The federal government will make more than 900 amendments to the Medicare Benefits Schedule (MBS), reducing the number of health services that it is prepared to subsidise with Medicare rebates.
Although the changes were only announced in early June, they are due to be implemented on July 1, potentially causing chaos for medical practitioners and leaving some patients with substantial out-of-pocket costs.
The adjustments include changes to 594 orthopaedic surgery items, 188 cardiac surgery items and 50 general surgery items.
Former federal health minister Sussan Ley initiated a major review of the MBS Schedule in 2015, led by a taskforce of medical professionals, academics and medical administrators.
The first set of changes to the MBS — relating to subsidies for spinal surgeries — was implemented in 2018.
The Australian Medical Association (AMA) criticised the short time frame for medical practitioners to implement the changes. AMA President Dr Omar Khorshid said on June 6 that it meant that “no-gap arrangements were not possible or were significantly delayed leading to uncertainty for doctor and patient alike”.
He said that in 2018, “patients were left out of pocket, spinal surgeries were delayed and doctors couldn’t provide patients with informed financial consent about potential gap fees”.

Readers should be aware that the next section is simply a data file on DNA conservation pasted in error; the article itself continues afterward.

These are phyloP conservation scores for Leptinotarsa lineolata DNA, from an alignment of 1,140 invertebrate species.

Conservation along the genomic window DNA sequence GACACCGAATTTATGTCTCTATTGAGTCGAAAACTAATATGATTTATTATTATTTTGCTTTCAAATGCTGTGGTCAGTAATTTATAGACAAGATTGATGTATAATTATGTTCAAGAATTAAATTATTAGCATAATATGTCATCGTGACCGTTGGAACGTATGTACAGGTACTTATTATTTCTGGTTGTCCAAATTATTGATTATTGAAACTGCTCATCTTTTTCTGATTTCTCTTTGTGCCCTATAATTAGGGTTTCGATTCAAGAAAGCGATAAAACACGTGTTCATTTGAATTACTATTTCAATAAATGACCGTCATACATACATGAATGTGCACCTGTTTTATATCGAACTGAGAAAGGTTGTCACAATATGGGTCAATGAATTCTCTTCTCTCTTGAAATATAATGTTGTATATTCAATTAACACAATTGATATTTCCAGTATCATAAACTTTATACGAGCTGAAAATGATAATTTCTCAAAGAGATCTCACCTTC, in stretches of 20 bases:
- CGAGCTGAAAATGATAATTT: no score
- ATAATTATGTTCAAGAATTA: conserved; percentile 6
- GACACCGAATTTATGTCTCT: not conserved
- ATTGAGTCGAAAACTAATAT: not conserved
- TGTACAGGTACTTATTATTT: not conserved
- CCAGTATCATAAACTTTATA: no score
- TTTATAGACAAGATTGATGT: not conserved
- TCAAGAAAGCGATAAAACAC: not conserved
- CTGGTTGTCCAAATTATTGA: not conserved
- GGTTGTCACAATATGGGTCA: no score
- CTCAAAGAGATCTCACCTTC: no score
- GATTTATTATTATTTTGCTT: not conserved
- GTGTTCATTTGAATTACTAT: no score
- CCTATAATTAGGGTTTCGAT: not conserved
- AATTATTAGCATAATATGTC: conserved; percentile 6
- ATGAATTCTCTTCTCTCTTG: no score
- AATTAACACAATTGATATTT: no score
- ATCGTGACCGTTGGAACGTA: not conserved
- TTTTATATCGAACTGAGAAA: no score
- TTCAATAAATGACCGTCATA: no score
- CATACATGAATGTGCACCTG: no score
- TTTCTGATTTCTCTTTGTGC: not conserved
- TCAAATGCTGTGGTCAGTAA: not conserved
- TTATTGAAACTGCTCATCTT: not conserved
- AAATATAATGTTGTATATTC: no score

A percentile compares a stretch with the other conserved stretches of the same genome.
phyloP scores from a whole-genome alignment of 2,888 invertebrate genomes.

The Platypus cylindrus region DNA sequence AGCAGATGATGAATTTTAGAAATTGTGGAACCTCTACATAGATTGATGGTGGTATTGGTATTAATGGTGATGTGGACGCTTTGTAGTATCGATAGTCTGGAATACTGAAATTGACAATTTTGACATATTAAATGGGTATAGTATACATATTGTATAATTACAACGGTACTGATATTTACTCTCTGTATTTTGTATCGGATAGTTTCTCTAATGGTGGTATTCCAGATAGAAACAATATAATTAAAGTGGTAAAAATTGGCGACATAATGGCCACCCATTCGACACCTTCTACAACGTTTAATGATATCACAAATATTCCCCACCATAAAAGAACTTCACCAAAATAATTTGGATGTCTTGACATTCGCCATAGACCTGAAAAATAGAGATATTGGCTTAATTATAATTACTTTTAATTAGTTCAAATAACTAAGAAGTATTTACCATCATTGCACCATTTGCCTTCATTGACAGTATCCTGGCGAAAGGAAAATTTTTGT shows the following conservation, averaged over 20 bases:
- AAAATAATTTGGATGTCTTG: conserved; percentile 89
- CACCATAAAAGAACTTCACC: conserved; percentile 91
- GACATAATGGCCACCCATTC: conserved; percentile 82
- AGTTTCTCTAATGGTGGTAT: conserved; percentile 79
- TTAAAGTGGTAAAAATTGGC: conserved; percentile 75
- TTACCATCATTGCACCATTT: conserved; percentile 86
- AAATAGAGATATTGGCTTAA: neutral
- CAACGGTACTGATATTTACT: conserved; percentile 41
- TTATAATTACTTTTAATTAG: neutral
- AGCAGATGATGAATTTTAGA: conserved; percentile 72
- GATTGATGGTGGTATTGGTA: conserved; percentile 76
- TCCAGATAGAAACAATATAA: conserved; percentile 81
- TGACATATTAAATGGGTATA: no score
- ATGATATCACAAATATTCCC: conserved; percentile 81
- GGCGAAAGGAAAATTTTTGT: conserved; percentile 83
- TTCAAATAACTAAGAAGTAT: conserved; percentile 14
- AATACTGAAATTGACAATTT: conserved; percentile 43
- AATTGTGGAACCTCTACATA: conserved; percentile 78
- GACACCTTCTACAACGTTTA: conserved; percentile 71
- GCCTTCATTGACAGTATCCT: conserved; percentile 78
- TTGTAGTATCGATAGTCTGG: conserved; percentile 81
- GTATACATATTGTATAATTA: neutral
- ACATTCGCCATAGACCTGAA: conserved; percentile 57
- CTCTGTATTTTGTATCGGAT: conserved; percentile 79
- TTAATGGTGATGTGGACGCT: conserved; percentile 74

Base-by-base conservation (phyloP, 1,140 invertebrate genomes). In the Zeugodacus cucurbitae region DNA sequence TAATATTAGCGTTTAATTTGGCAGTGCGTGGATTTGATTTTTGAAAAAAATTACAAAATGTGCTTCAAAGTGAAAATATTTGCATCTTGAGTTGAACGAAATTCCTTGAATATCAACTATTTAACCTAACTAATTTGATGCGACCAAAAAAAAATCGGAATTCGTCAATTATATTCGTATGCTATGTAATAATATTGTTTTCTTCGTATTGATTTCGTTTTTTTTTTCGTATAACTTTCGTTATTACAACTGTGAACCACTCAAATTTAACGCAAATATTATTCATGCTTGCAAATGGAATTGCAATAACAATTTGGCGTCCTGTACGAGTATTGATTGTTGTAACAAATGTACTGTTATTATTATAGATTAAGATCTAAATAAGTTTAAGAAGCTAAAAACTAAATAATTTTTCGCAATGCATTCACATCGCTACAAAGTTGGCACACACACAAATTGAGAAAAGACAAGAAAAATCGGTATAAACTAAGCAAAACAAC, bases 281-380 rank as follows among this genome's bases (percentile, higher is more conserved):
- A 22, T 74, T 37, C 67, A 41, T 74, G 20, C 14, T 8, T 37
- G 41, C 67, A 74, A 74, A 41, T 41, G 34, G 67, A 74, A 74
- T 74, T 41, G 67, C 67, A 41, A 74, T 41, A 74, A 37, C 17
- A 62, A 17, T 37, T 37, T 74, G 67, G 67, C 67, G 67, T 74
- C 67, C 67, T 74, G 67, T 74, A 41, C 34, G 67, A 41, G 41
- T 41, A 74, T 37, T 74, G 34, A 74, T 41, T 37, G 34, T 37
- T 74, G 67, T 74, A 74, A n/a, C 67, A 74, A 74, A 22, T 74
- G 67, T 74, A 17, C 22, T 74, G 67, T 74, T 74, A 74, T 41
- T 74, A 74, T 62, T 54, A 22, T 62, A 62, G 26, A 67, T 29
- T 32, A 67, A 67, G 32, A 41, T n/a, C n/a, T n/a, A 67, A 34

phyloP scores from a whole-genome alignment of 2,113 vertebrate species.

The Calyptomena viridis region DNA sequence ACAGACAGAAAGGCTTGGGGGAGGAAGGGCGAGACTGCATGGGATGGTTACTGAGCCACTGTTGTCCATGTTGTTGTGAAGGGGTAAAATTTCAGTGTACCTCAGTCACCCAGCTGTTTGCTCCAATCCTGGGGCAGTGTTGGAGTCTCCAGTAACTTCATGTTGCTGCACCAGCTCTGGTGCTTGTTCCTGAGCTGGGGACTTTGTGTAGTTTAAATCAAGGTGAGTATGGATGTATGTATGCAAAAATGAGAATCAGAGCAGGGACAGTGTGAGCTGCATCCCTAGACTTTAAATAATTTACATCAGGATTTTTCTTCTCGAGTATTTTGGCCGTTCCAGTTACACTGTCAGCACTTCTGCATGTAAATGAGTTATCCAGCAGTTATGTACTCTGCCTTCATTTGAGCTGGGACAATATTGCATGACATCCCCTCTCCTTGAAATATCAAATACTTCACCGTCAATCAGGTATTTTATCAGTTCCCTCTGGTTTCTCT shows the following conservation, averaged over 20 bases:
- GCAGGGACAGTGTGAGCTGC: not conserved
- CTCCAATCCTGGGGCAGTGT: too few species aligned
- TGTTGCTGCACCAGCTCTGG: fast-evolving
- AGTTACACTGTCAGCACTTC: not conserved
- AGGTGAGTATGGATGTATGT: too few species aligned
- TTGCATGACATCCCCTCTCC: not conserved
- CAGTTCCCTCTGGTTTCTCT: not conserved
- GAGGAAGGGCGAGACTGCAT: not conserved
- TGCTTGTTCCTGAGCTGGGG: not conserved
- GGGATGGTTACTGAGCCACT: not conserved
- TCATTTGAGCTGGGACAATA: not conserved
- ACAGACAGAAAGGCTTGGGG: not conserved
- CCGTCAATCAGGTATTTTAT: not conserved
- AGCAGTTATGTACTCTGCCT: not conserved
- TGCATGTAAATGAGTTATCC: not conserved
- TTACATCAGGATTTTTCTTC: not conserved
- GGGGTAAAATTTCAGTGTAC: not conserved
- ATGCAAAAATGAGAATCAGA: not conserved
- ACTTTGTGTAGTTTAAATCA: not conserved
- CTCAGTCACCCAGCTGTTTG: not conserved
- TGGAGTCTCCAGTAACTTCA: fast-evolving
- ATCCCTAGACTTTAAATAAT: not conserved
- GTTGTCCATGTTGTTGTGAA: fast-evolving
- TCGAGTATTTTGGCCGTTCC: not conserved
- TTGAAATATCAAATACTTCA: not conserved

Khorshid and other medical experts are concerned that health funds, hospitals, doctors and patients will not be ready for the changes. Moreover, they are concerned it will increase out-of-pocket costs for patients.
The Australian Council of Trade Unions (ACTU) said on June 6 that changes to the Medicare rebate system are another attack on the public health system. Billions in funding has been stripped from the sector by Coalition governments since 2013.
The Coalition has never supported national, publicly funded health care. In 1976, the Malcolm Fraser government abolished the original Medibank scheme which had been introduced by the Labor government under Gough Whitlam.
When the Bob Hawke Labor government brought in Medicare in 1983, the Coalition opposed it and went to four elections — 1984, 1987, 1990 and 1993 — promising to dismantle it
In just eight years, the federal government has significantly cut funding to Medicare, proposed a GP co-payment and reduced bulk-billing opportunities.
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